On November 19, 2013, the Muskoka Conservancy presented a workshop on problem Canada Geese. The workshop gave interesting facts about the bird such as its near extirpation from Ontario fifty-six years ago and the rebound to over 7 million birds in North America. The reason for the rebound is often cited as a result of climate change and an altered landscape. The workshop also outlined problems associated with too many geese (unaesthetic and public health) and options to manage Geese on waterfront property. Being mindful that Canada Geese are protected under the Migratory Bird Convention Act many property owners get creative when dealing with problem geese - from motion-sensor sprinklers to cannons on timers. The Conservancy’s workshop outlined a need to first identify why Geese come onto shoreline properties and a strategy on limiting what geese like best – a safe space and lawns.
When geese find expansive lawns there is a clear view of potential predators. It is there that they will congregate because the plan of escape is back into the water. The waterfront owner’s goal then, is to break up the large groups of geese and take away safe plentiful habitat. Some ways include a line of string across shoreline (at the right height); electric fences (the wire must be make contact at the breast bone); letting the dog out; and most importantly, managing property with a buffer strip of vegetation to cut off geese’s view of your property from the water. The higher and thicker the buffer, the more geese are intimidated to cross. It takes time to create a sufficient buffer for early spring when geese are looking for nesting sights yet, if property owners commit for the long term, the numbers of geese will drop off over time. The buffer needs to be 3 metres deep and the best approach includes a winding path to or from the buffer.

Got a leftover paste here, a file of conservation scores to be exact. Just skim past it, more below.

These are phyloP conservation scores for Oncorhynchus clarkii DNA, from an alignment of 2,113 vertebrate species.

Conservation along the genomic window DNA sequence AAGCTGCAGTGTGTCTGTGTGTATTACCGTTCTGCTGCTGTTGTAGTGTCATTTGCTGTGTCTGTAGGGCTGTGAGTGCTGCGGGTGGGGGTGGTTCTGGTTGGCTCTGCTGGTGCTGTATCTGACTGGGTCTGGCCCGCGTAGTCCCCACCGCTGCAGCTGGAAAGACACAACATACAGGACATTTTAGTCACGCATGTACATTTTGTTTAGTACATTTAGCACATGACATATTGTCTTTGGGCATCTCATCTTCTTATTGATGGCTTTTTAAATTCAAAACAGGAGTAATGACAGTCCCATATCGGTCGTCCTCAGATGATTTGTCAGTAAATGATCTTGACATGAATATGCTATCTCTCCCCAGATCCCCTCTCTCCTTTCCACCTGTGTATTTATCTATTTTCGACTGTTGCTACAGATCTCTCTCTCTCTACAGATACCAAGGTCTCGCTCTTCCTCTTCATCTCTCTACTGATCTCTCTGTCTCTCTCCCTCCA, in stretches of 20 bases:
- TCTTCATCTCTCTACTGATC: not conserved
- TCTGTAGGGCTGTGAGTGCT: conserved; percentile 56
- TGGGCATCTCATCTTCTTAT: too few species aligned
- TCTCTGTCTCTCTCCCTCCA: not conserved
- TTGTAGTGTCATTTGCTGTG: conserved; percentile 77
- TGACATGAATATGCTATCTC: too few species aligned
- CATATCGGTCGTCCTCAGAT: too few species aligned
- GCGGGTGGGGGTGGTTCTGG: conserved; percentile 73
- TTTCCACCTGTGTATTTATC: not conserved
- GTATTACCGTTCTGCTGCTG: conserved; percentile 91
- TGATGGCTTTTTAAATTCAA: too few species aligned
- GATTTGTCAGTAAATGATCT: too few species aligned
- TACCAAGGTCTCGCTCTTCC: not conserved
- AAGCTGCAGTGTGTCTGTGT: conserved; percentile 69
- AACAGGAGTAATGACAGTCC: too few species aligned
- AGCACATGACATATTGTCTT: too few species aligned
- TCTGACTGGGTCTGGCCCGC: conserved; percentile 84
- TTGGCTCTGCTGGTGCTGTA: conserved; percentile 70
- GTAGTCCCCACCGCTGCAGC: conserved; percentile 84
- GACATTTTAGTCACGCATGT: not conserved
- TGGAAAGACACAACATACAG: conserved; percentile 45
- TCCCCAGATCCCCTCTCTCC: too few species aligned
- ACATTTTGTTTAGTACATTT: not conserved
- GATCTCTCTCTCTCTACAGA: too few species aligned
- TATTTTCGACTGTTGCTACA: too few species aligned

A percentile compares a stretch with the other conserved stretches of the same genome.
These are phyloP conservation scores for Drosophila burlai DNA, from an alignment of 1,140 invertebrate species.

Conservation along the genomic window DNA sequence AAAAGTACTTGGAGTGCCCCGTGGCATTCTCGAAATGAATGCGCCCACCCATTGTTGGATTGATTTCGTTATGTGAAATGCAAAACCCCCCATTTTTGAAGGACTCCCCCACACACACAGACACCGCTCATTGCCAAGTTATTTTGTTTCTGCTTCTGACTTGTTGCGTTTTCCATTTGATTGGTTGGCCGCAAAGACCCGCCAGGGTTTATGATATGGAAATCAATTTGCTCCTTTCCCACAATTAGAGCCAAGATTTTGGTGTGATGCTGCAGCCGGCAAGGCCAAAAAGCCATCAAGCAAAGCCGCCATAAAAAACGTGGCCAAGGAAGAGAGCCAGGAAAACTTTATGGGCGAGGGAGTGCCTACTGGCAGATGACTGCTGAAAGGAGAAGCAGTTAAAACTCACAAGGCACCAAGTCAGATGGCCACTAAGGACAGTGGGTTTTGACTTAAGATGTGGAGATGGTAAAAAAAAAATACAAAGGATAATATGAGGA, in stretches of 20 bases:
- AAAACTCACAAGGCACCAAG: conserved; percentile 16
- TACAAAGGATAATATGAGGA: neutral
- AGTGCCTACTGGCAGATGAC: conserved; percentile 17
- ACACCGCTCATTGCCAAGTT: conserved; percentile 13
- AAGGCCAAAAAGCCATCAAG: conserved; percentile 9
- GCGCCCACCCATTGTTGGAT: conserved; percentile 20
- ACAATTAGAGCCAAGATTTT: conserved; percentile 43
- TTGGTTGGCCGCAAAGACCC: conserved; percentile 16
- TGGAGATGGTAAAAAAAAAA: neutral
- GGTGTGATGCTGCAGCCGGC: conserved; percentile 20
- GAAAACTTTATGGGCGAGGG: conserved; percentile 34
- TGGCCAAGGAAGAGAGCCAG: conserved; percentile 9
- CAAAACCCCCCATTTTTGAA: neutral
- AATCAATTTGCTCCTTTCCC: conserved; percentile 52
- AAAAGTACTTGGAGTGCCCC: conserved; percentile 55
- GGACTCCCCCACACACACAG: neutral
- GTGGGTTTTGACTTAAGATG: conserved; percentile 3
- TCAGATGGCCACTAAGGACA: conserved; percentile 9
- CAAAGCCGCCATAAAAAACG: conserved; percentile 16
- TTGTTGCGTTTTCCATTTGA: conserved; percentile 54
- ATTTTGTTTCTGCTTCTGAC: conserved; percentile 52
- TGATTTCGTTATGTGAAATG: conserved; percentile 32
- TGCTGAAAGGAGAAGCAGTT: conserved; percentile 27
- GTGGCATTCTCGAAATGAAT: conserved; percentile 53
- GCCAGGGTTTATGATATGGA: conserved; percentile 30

What has your experience been for managing problem geese?